Since petitioner has not brought to this court a copy of the declarations filed by his wife or by himself, it is impossible to determine what other facts were produced upon which the trial court acted.

[4] A petition for certiorari to review a contempt proceeding must be accompanied by a copy of the pleading and supporting affidavit or declaration as well as the order of contempt. (Rose v. Superior Court, 44 Cal. App. 2d 599 [112 P.2d 713]; Landtbom v. Board of Fire Comrs., 98 Cal. App. 629 [277 P. 369].)

The return must show all other facts necessary to establish the jurisdiction of the court and that a contempt was in fact committed. (10 Cal.Jur.2d § 78, p. 152; Code Civ. Proc., § 1075.)

[5] In a constructive contempt proceeding, the issues of [225 Cal. App. 2d 107] fact are framed by the declarations of the parties. [6] The allegations in the moving party's declaration are deemed admitted if not denied in the defense declaration. (In re Larrabee, 29 Cal. App. 2d 240 [84 P.2d 224].) [7] A hearing is required only upon the controverted issues. (Freeman v. Superior Court, 44 Cal. 2d 533, 536 [282 P.2d 857].) Since we do not have the declarations before us, we cannot say whether petitioner's testimony was germaine to the issues and whether it was necessary to support the trial court's findings.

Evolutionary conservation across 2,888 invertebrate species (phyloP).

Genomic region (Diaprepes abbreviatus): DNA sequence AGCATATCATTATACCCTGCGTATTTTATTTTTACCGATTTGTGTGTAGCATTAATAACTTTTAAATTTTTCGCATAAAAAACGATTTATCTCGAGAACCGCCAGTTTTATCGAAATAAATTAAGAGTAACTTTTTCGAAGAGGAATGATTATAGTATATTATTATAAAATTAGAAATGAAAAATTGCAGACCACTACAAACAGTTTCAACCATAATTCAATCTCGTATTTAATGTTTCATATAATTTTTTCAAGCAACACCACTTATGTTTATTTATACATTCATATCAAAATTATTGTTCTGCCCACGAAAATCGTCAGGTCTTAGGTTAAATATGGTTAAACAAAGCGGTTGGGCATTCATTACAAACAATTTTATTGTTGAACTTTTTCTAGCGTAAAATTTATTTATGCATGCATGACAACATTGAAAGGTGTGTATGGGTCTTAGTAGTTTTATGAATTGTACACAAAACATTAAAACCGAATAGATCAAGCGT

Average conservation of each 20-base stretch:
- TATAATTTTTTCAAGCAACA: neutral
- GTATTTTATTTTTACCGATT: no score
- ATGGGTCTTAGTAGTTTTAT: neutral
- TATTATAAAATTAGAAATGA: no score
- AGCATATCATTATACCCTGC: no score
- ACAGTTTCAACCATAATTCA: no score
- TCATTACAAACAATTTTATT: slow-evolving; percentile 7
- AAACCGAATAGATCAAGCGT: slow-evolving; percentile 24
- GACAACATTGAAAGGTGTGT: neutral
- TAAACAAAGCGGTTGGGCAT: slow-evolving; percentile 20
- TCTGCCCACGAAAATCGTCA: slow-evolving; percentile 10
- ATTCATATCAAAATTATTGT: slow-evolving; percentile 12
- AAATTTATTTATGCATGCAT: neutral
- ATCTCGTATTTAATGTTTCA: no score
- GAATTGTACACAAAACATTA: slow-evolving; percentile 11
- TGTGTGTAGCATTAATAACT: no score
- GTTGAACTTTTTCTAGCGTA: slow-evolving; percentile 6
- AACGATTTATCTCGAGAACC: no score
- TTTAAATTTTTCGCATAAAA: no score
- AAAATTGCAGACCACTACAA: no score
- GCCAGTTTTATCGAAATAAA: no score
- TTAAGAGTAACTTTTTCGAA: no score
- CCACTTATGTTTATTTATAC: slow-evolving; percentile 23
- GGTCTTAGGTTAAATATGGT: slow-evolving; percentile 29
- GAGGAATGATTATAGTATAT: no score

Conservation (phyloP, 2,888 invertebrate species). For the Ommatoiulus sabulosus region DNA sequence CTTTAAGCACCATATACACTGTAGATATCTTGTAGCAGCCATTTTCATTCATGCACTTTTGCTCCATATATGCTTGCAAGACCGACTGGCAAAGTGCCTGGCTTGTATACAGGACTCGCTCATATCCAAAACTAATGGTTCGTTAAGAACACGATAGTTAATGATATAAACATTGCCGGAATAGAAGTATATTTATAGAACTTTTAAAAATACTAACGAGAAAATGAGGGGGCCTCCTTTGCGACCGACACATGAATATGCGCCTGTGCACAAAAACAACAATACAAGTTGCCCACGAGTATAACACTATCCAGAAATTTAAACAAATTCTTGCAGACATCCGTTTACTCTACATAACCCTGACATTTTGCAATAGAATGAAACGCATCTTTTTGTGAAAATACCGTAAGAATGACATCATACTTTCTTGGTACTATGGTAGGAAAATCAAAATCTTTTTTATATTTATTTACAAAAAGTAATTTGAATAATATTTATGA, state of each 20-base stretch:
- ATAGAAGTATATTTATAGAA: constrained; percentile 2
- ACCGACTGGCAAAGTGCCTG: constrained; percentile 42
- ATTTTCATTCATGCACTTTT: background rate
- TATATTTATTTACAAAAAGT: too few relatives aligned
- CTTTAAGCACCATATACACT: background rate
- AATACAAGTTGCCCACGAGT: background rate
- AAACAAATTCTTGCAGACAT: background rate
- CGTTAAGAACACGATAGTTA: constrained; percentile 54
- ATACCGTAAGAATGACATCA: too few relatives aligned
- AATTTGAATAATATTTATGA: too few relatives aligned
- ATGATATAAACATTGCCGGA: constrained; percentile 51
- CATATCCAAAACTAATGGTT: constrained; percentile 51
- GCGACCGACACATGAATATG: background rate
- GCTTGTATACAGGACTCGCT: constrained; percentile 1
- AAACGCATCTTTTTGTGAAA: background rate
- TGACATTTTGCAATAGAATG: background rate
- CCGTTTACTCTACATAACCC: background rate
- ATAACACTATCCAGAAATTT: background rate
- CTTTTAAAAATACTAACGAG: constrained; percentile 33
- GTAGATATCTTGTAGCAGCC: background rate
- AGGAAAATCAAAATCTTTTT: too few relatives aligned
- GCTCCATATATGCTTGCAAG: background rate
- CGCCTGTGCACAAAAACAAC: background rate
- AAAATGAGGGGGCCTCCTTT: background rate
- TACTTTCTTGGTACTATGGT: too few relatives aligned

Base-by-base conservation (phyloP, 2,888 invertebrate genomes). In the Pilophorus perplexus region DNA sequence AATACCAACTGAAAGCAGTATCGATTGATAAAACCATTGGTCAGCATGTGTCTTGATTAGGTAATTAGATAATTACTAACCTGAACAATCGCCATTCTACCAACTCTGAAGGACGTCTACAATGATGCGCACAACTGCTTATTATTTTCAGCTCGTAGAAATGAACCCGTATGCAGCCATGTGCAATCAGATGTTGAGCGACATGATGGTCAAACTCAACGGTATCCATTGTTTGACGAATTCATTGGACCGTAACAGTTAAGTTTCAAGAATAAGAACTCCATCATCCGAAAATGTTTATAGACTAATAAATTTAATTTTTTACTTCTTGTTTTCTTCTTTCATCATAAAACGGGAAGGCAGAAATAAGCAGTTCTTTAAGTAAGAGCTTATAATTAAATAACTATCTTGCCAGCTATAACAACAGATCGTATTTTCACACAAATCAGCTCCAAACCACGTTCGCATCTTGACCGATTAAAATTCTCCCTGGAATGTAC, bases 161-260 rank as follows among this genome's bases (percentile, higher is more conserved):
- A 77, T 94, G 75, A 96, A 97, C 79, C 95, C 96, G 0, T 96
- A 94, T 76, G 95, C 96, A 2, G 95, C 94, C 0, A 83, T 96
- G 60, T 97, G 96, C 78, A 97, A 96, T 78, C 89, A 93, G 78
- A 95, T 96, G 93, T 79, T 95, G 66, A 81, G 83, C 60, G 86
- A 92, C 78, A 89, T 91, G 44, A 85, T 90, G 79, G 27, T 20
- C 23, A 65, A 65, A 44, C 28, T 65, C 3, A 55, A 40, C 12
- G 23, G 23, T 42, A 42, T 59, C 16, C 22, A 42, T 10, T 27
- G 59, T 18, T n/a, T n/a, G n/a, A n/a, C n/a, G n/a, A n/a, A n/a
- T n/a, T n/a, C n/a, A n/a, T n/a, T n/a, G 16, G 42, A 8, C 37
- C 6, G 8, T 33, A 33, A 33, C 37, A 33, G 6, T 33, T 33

Assuming the correctness of the trial court's conclusion that Mrs. Crittenden did make a prima facie showing upon her testimony alone that petitioner was in contempt of court in his failure to pay her the awarded alimony, the only remaining question is the sufficiency of the signed order of commitment for contempt.